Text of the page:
Starting in the 1970s, some feminist theorists pronounced "butch-femme" roles politically incorrect,[citation needed] because they believed that all butch/femme dynamics by necessity imitated hetero-sexist gender roles, leading to butch-femme relationships being driven underground.

However, "inherent to butch-femme relationships was the presumption that the butch is the physically active partner and the leader in lovemaking....Yet unlike the dynamics of many heterosexual relationships, the butch's foremost objective was to give sexual pleasure to a femme. The essence of this emotional/sexual dynamic is captured by the ideal of the "stone butch," or untouchable butch....To be untouchable meant to gain pleasure from giving pleasure. Thus, although these women did draw on models in heterosexual society, they transformed those models into an authentically lesbian interaction."[12]

Antipathy toward female butches and male femmes could be interpreted as transphobia, although it is important to note that female butches and male femmes are not always trans-gendered or identified with the trans movement.


Some young people today in queer communities eschew butch or femme classifications, believing that they are inadequate to describe an individual, or that labels are limiting in and of themselves. Other people within the queer community have tailored the common labels to be more descriptive, such as "soft stud," "hard butch," "gym queen," or "tomboy femme." Comedian Elvira Kurt contributed the term "fellagirly" as a description for queer females who are not strictly either femme or butch, but a combination.

People who identify as butches or femmes have experienced a renaissance as the Internet has brought the butch-femme community together. To be either butch or femme challenges traditional gender roles and expectations about appropriate gender presentation and desire, and expands the concept of what it means to be female. Some femme men, femme women, and butch women regard themselves thus as genderqueer for that reason, but many others do not. Moreover, some genderqueer people identify their gender primarily as butch or femme, rather than man or woman.

It is also important to note that those who identify as butch and femme today often use the words to define their presentation and gender identity rather than strictly the role they play in a relationship, and that not all butches are attracted exclusively to femmes and not all femmes are exclusively attracted to butches, a departure from the historic norm. In New York City LGBT community a butch may identify herself as AG (aggressive) or as a stud.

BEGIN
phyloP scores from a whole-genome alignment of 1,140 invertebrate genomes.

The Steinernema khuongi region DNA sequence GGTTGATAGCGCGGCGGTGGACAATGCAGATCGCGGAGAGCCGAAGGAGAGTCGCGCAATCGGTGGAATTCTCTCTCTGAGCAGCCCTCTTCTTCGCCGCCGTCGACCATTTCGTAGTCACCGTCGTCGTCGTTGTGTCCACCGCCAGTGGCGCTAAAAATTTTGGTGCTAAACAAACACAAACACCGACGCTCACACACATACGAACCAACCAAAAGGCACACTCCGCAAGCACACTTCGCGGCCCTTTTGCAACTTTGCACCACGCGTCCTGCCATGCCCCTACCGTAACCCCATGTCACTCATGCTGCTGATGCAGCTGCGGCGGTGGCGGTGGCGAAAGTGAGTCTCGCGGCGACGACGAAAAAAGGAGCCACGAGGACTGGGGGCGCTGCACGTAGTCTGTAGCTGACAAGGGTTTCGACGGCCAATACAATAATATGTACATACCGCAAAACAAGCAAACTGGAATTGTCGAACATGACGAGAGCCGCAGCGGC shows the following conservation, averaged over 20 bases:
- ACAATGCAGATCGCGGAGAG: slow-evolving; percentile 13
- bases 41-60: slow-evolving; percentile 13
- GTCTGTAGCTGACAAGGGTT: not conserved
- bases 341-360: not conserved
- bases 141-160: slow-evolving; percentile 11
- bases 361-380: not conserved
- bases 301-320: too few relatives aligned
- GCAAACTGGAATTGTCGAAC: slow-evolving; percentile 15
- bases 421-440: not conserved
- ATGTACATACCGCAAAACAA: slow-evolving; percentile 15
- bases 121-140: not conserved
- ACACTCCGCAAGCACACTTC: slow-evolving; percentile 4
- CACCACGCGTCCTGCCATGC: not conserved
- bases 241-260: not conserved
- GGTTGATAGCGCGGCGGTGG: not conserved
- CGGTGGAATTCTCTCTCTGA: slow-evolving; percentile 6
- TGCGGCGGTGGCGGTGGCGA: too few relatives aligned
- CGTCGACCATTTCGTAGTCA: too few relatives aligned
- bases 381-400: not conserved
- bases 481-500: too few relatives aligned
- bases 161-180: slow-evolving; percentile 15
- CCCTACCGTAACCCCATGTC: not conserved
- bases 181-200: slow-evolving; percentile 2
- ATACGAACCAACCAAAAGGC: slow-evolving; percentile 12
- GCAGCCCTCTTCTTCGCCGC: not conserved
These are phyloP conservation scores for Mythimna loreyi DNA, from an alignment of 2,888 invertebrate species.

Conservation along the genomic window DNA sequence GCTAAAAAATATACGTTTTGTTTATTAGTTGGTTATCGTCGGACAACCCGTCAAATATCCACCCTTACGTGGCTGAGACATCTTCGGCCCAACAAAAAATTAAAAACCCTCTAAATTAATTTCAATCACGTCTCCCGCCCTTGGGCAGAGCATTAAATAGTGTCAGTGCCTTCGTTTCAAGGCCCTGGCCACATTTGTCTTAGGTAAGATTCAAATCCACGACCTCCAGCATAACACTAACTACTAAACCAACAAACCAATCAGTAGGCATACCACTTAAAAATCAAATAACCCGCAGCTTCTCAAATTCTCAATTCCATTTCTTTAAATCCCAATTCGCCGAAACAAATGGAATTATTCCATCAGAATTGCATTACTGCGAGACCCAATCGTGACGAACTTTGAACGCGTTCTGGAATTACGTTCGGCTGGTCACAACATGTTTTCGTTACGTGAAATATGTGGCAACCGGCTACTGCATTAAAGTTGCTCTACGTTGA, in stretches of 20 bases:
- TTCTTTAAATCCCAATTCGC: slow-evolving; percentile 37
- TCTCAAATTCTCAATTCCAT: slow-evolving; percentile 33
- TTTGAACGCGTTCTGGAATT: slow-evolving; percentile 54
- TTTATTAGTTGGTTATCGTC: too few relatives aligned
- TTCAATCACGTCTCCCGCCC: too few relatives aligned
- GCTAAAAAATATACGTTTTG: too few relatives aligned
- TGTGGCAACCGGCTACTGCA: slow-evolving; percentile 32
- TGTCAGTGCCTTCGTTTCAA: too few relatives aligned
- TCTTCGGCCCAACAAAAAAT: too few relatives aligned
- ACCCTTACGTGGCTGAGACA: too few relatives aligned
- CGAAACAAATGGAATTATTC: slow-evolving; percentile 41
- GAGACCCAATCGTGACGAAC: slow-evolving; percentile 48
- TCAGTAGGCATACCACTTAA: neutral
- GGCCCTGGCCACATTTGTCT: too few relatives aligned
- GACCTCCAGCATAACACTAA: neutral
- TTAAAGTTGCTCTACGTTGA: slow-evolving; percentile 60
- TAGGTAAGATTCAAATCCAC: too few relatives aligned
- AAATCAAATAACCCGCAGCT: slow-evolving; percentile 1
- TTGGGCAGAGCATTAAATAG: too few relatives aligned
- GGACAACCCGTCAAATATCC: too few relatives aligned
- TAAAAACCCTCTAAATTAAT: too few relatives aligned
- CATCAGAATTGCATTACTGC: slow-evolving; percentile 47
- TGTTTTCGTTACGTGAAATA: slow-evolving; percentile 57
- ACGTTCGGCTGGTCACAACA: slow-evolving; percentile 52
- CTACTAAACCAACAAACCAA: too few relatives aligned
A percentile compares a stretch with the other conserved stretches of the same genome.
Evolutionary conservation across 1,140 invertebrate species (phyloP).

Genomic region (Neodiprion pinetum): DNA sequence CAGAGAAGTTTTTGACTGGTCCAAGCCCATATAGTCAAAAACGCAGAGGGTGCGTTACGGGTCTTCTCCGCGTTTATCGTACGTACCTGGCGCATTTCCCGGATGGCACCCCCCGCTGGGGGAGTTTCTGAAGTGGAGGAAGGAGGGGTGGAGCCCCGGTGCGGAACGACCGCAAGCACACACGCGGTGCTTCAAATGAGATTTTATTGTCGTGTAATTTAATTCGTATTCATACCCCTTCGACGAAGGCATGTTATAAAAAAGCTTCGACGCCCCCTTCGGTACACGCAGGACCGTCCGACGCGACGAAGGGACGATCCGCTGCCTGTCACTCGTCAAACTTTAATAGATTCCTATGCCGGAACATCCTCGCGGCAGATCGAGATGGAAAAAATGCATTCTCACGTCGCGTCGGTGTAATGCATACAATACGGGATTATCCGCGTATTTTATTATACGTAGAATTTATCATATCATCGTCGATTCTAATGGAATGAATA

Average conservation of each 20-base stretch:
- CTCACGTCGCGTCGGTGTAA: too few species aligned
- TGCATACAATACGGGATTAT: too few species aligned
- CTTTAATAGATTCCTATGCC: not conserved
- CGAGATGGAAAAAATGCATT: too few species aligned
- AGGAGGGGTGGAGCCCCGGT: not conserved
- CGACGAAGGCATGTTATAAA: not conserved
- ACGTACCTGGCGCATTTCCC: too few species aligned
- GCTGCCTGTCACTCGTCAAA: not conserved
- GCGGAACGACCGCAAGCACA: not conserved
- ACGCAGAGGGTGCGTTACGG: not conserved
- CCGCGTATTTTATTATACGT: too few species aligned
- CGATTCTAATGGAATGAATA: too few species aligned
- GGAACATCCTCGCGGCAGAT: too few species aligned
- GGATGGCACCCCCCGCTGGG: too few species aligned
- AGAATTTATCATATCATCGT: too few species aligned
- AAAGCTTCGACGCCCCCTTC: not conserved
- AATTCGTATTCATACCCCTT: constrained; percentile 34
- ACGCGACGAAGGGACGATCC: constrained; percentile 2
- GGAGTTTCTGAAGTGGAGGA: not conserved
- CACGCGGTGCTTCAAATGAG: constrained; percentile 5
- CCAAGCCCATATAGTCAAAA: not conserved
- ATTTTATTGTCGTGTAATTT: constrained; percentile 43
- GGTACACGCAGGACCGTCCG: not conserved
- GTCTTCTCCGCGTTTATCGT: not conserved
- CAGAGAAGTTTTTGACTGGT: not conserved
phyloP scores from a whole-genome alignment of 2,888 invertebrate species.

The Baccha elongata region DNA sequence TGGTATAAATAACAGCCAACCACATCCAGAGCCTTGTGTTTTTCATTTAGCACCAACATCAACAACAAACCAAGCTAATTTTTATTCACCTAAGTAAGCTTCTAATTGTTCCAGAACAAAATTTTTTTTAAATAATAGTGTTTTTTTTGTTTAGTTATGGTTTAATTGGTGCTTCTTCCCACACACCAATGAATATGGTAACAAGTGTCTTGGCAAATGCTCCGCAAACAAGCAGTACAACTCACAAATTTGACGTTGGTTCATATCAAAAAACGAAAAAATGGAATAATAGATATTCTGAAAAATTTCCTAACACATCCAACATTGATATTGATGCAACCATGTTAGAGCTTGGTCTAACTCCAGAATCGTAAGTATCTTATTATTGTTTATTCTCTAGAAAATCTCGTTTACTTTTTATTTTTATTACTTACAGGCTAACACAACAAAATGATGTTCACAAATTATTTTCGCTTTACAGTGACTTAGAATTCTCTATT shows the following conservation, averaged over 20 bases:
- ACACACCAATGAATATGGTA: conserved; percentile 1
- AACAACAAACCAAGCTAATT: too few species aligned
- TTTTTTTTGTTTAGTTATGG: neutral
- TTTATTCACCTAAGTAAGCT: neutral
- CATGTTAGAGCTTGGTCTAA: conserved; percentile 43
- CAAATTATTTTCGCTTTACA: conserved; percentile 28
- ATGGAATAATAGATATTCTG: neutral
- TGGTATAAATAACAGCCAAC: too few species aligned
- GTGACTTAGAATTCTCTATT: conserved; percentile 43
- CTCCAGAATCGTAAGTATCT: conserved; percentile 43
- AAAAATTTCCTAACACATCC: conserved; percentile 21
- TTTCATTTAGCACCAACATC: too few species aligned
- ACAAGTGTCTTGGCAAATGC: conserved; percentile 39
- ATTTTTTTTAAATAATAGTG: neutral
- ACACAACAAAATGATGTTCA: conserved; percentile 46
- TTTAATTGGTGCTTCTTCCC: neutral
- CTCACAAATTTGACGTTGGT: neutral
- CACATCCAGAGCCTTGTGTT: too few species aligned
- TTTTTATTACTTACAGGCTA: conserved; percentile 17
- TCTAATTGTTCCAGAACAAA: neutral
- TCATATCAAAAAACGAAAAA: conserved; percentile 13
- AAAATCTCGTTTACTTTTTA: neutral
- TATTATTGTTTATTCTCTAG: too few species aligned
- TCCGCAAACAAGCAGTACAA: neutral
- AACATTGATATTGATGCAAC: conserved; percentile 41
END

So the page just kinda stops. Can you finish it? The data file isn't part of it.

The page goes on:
In 2005, filmmaker Daniel Peddle chronicled the lives of AGs in his documentary The Aggressives, following six women who went to lengths like binding their breasts to pass as men. But Peddle says that today, very young lesbians of color in New York are creating a new, insular scene that's largely cut off from the rest of the gay and lesbian community. "A lot of it has to do with this kind of pressure to articulate and express your masculinity within the confines of the hip-hop paradigm..."—Village Voice

Butch women in arts and popular culture

  • The Well of Loneliness, one of the first English language novels to explore the butch femme theme.
  • The title character in Honoré de Balzac's 1846 novel La Cousine Bette is described in butch terms, both in narration and structurally with relation to her association with other characters. At one point the text describes her as having "des qualités d’homme" ("certain manly qualities").[13]
  • Mary Whittaker and Vera Findlater, in Unnatural Death, a 1929 detective novel by Dorothy L. Sayers, are presented in terms of the older, butch, Whittaker "preying on" the naive younger femme Findlater.
  • Miss Hinchcliffe and Miss Murgatroyd are a butch/femme couple in A Murder is Announced, a 1950 detective novel by Agatha Christie. They are shown as being an integral and accepted part of a small village community.
  • The Beebo Brinker Chronicles, a set of lesbian pulp fiction novels from 1957 - 1962 in which a butch woman is a major character, and who became an archetype of butch identity in the US.
  • Sarah Dowling, a character in the 1969 novel Patience and Sarah by Isabel Miller, set in 1816 Connecticut, is brought up by her father as a boy since he had no sons.
  • Frenchy Tonneau, a character in the 1985 novel The Swashbuckler by Lee Lynch who travels through several legendary queer meccas during the sixties and seventies when lesbian life changed forever.
  • Jess Goldberg, a character in the novel Stone Butch Blues by Leslie Feinberg published in 1993.
  • HBO-produced movie If These Walls Could Talk 2 presented a segment set in the early 1970s where a butch woman has a relationship with a feminist uneasy with the masculine-feminine power structure.